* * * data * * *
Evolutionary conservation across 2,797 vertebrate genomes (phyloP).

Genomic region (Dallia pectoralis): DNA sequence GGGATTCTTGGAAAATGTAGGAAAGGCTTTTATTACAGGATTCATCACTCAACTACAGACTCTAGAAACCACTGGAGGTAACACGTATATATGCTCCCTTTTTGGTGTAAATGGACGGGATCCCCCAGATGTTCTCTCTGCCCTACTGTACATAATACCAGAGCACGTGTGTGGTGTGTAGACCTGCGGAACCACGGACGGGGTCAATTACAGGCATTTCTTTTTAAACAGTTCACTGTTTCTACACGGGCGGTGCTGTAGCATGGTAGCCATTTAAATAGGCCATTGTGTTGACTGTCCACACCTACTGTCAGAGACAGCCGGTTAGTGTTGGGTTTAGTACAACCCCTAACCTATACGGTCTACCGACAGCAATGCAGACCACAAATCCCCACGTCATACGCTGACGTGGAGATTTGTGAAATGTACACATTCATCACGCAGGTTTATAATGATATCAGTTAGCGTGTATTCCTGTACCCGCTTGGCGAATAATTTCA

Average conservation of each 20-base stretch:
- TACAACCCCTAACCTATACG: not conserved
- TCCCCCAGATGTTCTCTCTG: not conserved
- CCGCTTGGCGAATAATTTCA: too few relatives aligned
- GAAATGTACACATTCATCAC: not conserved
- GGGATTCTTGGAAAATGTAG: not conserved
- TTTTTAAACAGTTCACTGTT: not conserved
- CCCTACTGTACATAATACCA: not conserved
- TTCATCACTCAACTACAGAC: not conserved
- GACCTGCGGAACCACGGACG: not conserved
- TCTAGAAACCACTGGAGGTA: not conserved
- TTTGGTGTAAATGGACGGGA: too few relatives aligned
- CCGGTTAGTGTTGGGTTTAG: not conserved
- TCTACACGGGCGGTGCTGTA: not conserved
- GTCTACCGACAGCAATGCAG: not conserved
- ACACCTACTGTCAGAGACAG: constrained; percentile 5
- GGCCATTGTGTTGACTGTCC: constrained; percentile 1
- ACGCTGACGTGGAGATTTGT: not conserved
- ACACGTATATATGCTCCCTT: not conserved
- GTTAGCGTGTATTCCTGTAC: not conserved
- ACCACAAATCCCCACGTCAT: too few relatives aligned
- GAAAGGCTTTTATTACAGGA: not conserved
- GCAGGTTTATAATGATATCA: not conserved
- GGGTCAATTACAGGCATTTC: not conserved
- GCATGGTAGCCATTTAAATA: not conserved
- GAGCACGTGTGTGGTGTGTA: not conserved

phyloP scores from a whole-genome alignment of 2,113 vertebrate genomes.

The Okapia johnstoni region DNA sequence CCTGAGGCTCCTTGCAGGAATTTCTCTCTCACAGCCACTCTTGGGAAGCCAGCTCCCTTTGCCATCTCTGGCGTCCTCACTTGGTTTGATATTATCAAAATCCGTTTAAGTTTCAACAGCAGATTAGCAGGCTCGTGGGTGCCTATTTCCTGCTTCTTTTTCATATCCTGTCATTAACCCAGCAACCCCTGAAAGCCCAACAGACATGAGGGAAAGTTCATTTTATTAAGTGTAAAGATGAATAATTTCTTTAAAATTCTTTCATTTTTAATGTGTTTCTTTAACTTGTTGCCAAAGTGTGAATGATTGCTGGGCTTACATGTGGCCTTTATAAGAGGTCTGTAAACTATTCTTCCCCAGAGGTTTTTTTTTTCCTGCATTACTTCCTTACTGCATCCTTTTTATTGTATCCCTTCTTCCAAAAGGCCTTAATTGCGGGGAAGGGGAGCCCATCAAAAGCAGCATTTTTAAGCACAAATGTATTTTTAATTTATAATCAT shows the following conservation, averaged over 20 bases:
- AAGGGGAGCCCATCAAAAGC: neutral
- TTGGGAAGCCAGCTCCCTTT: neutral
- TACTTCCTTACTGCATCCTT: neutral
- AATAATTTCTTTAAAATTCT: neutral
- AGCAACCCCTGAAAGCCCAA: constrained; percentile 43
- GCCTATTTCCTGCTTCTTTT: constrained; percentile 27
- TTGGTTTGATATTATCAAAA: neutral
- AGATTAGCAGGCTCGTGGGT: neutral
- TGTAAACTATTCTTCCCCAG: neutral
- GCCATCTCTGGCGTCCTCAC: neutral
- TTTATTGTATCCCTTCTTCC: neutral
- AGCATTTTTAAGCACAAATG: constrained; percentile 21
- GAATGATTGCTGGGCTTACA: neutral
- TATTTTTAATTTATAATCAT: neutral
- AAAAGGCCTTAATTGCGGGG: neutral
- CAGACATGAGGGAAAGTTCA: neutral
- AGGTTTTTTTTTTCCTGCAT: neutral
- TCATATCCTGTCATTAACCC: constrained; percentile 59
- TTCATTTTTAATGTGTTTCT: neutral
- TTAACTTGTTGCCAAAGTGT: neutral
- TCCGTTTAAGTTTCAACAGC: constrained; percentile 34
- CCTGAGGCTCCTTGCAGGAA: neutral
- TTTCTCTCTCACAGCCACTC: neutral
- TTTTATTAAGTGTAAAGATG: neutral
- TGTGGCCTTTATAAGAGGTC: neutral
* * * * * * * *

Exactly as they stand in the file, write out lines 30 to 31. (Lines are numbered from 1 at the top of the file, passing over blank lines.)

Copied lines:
The Okapia johnstoni region DNA sequence CCTGAGGCTCCTTGCAGGAATTTCTCTCTCACAGCCACTCTTGGGAAGCCAGCTCCCTTTGCCATCTCTGGCGTCCTCACTTGGTTTGATATTATCAAAATCCGTTTAAGTTTCAACAGCAGATTAGCAGGCTCGTGGGTGCCTATTTCCTGCTTCTTTTTCATATCCTGTCATTAACCCAGCAACCCCTGAAAGCCCAACAGACATGAGGGAAAGTTCATTTTATTAAGTGTAAAGATGAATAATTTCTTTAAAATTCTTTCATTTTTAATGTGTTTCTTTAACTTGTTGCCAAAGTGTGAATGATTGCTGGGCTTACATGTGGCCTTTATAAGAGGTCTGTAAACTATTCTTCCCCAGAGGTTTTTTTTTTCCTGCATTACTTCCTTACTGCATCCTTTTTATTGTATCCCTTCTTCCAAAAGGCCTTAATTGCGGGGAAGGGGAGCCCATCAAAAGCAGCATTTTTAAGCACAAATGTATTTTTAATTTATAATCAT shows the following conservation, averaged over 20 bases:
- AAGGGGAGCCCATCAAAAGC: neutral